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Mariah Carey performed live in New York City’s Central Park this morning. She was there to kick off Good Morning America’s Summer Concert Series. She was also there to promote her forthcoming album. The pop diva performed three songs, “Always Be My Baby,” “We Belong Together,” and her new single “#Beautiful” with Miguel. Complete with a near-wardrobe malfunction and an accidental expletive heard on live television, this made for one interesting morning. Miguel, who was billed as a “surprise guest,” surprised nobody as he graced the GMA stage with his presence. He sounded brilliant as always. Mariah definitely upgraded from her last televised performance on the “American Idol” finale. Carey was actually singing this time without the help of a pre-recorded track. She didn’t sound “perfect,” but a live performance isn’t supposed to be perfect. It’s supposed to be real. Towards the end of “#Beautiful,” it sounded like Mariah was trying her best to hit that trademark high note, but to no avail. However, I would much rather hear that as opposed to hearing her pretend to hit it while a backing track plays the background. Mariah’s voice sounded great for the most part and she should continue singing live without pre-recorded vocals.

Ray Manzarek passed away on May 20, 2013 after a long battle with bile duct cancer. He was the founding member of The Doors, after a chance meeting with Jim Morrison on Venice Beach in California. After Morrison sang some lines from “Moonlight Drive” to Manzarek, the beginning of The Doors was in full swing. The Doors became a pivotal rock band in the late 1960s, standing out from the usual hippie-themed music of the time. Death was a frequent theme in their songs. There was a darkness to their work that was unusual and unique at the time. “I was deeply saddened to hear about the passing of my friend and band mate Ray Manzarek today,” said Manzarek’s former band mate Robby Krieger. “I’m just glad to have been able to have played Doors songs with him for the last decade. Ray was a huge part of my life and I will always miss him.” “There was no keyboard player on the planet more appropriate to support Jim Morrison’s words,” former Doors drummer John Densmore wrote on his Twitter page following the news. “Ray, I felt totally in sync with you musically. It was like we were of one mind, holding down the foundation for Robby and Jim to float on top of. I will miss my musical brother.” Their hits include, “Break On Through (To The Other Side),” “Light My Fire,” “The End,” and “L.A. Woman.”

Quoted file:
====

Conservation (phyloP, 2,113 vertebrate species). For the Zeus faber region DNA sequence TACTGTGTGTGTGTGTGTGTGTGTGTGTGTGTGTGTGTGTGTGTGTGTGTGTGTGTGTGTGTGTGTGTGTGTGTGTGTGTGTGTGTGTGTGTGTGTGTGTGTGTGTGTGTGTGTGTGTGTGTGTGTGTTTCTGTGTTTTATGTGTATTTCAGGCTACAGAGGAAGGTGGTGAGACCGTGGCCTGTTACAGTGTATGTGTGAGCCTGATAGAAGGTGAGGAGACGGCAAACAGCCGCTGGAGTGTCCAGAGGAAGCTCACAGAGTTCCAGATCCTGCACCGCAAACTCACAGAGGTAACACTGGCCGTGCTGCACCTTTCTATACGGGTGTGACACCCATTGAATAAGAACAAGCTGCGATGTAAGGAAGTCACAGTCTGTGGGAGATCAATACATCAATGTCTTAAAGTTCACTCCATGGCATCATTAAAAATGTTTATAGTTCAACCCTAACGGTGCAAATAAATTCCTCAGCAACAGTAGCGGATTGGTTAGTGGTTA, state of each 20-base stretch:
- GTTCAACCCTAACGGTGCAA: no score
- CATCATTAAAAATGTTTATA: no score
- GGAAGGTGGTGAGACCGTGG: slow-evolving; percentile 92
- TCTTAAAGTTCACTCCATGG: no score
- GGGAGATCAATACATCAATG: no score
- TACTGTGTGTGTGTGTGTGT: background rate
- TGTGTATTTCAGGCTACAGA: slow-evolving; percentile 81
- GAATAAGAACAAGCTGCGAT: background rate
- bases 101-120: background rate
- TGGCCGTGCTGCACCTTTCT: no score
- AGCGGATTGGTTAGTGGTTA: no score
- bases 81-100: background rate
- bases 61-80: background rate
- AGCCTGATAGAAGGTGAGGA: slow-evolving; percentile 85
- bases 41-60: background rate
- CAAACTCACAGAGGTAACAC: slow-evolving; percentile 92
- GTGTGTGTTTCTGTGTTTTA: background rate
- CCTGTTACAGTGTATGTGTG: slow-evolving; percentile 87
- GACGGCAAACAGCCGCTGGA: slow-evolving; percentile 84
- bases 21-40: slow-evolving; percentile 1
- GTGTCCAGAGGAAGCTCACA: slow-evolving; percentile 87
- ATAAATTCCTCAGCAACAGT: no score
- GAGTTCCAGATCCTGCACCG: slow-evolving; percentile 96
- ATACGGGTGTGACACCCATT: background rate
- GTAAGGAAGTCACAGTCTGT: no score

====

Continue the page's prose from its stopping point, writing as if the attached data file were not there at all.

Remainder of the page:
I Wanna Get In the Zone

On Novermber 18, 2003, Britney Spears released her fourth studio album. “In the Zone” was the result of, as VH1’s “Behind The Music” put it, “a young woman coming of age.” In the years since her first single, “…Baby One More Time,” Spears had undergone several personal changes that reflected and influenced the direction in her music. Just a year before the album’s release, Spears had broken up with her “self-proclaimed first love,” Justin Timberlake. The two were the epitome of teen pop and a match made in Heaven. The ending of their relationship helped both grow as artists and entertainers. The breakup helped them move past the bubblegum world they started in. They were growing into adults and it was time for a change.